Since the first scientific journal in 1665, the connection between article and journal has been unbreakable, bound by the printing press, but with access limited by delivery methods and geography. The print format was the quality filter: articles published in highly coveted journals had a greater chance of being read and cited. Three hundred and fifty years later, the article has been largely decoupled from the journal.1 Instead of browsing physical journals, we discover articles by searching online databases, like PubMed, where we can find articles based on their own merits. The journal impact factor was developed in the 1960s to identify journals with significant proportions of highly cited articles,2 but in the digital age our guides to content have expanded.
Enter alternative metrics or altmetrics, a complement to the impact factor. While the impact factor is derived from the long-term aggregate of a journal’s citation statistics, altmetrics provide immediate feedback to specific articles. Publisher PLoS calls these “article-level metrics” and displays them with each article published. Typically, altmetrics measure how many times an article has been viewed or downloaded to reference software, such as Mendeley, as well as linked to from other scholarly products such as blogs and social media (Twitter; Facebook), videos (YouTube), presentations (SlideShare), repositories (D-Scholarship@Pitt; PMC (PubMed Central)), and datasets (Dryad; GEO). The National Science Foundation (NSF) now requests that products other than publications be included in a grantee’s biosketch, indicating widening recognition.3 New digital tools made these contributions to scholarship possible, just as the printing press made the first scholarly journals possible.
Use altmetrics to promote and better disseminate your work and to discover collaborators. Monitor global discussion, citations, downloads, and more via Mendeley, PubMed, SlideShare, Facebook, blogs, and other outlets.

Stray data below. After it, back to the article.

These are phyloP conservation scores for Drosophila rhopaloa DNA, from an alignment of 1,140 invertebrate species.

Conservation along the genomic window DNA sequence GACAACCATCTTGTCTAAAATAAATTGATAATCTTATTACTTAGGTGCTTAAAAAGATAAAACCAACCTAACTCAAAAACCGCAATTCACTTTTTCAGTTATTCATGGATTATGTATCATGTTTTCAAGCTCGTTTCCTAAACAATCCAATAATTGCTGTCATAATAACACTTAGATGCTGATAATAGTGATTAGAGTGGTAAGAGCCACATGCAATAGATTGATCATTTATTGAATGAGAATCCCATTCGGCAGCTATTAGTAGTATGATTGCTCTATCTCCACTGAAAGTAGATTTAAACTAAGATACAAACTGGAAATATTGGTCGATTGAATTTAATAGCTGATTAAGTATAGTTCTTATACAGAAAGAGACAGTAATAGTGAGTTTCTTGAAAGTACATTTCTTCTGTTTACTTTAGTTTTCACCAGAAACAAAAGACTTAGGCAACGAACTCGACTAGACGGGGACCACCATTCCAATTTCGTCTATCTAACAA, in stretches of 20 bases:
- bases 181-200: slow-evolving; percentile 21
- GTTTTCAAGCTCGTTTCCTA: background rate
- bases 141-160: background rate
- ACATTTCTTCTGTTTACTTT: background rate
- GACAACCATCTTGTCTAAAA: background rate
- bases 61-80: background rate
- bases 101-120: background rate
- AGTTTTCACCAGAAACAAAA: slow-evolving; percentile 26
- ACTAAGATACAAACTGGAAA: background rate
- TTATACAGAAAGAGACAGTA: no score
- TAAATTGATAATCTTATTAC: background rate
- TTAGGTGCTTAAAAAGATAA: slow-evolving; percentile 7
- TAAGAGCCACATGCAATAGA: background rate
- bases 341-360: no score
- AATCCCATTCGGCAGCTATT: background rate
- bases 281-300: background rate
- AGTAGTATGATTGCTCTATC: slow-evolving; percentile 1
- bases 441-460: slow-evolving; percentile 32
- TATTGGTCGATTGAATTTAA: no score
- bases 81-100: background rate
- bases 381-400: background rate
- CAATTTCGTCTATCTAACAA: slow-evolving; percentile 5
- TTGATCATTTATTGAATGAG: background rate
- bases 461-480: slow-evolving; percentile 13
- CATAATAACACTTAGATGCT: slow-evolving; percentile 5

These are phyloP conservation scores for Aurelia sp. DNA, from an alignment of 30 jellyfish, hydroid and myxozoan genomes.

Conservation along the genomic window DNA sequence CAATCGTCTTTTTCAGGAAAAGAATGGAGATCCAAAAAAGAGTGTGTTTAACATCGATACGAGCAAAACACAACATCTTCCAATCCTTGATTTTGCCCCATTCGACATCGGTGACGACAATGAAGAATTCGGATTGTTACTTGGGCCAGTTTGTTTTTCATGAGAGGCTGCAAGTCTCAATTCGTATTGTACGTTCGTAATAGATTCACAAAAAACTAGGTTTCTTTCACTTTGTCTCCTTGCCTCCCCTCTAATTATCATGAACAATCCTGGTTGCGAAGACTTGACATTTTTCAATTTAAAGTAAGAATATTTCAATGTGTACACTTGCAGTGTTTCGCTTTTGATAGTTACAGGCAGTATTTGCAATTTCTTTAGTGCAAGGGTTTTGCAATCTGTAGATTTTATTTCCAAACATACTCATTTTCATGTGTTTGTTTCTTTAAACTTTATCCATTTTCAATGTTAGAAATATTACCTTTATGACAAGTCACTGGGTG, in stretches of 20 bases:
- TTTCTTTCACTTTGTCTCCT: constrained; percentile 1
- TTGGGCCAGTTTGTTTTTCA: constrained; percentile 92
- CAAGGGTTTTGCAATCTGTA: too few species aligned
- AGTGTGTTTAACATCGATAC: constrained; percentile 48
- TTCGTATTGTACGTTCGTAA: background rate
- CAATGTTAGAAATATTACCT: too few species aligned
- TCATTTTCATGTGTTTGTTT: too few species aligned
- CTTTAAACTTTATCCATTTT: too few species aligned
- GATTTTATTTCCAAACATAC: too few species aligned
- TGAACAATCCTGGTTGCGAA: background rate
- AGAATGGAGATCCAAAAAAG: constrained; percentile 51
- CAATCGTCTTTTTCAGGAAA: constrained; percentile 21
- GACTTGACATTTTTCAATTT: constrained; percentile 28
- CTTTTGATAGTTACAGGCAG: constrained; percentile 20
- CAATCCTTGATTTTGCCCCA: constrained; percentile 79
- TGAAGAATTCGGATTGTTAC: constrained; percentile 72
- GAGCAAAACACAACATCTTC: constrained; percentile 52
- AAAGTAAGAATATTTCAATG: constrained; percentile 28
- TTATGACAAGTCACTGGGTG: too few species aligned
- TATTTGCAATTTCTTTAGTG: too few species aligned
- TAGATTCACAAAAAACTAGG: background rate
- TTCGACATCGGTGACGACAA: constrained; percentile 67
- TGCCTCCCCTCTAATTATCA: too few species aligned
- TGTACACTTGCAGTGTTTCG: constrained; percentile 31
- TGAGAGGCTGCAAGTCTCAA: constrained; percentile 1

Leading altmetrics products include: Altmetric, providing analysis of single articles; ImpactStory, analyzing the output of individual researchers; and Plum Analytics, extending analysis to the institutional level by partnering with Pitt. Publishers PLoS, Nature, BMC, Scopus, and others present altmetrics with individual articles.
Learn more about altmetrics from the Impact Metrics section of the HSLS Scholarly Communication LibGuide. Also see the Altmetrics Manifesto by Jason Priem and The PLoS Altmetrics Collection (2012).
1. “Toward a Second Revolution: Altmetrics, Total-Impact, and the Decoupled Journal,” Jason Priem/blog, video, 2012 (http://jasonpriem.org/2012/05/toward-a-second-revolution-altmetrics-total-impact-and-the-decoupled-journal-video/).
2. Garfield E, “The History and Meaning of the Journal Impact Factor,” JAMA 295, no. 1 (2006 Jan 4): 90-3, http://jama.jamanetwork.com/article.aspx?articleid=202114.
3. NSF 13-1 January 2013: GPG Summary of Changes. Significant Changes to Implement the Recommendations of the National Science Board’s Report entitled, “National Science Foundation’s Merit Review Criteria: Review and Revisions,” Chapter II.C.2.f(i)(c), Biographical Sketch(es). http://www.nsf.gov/pubs/policydocs/pappguide/nsf13001/gpg_sigchanges.jsp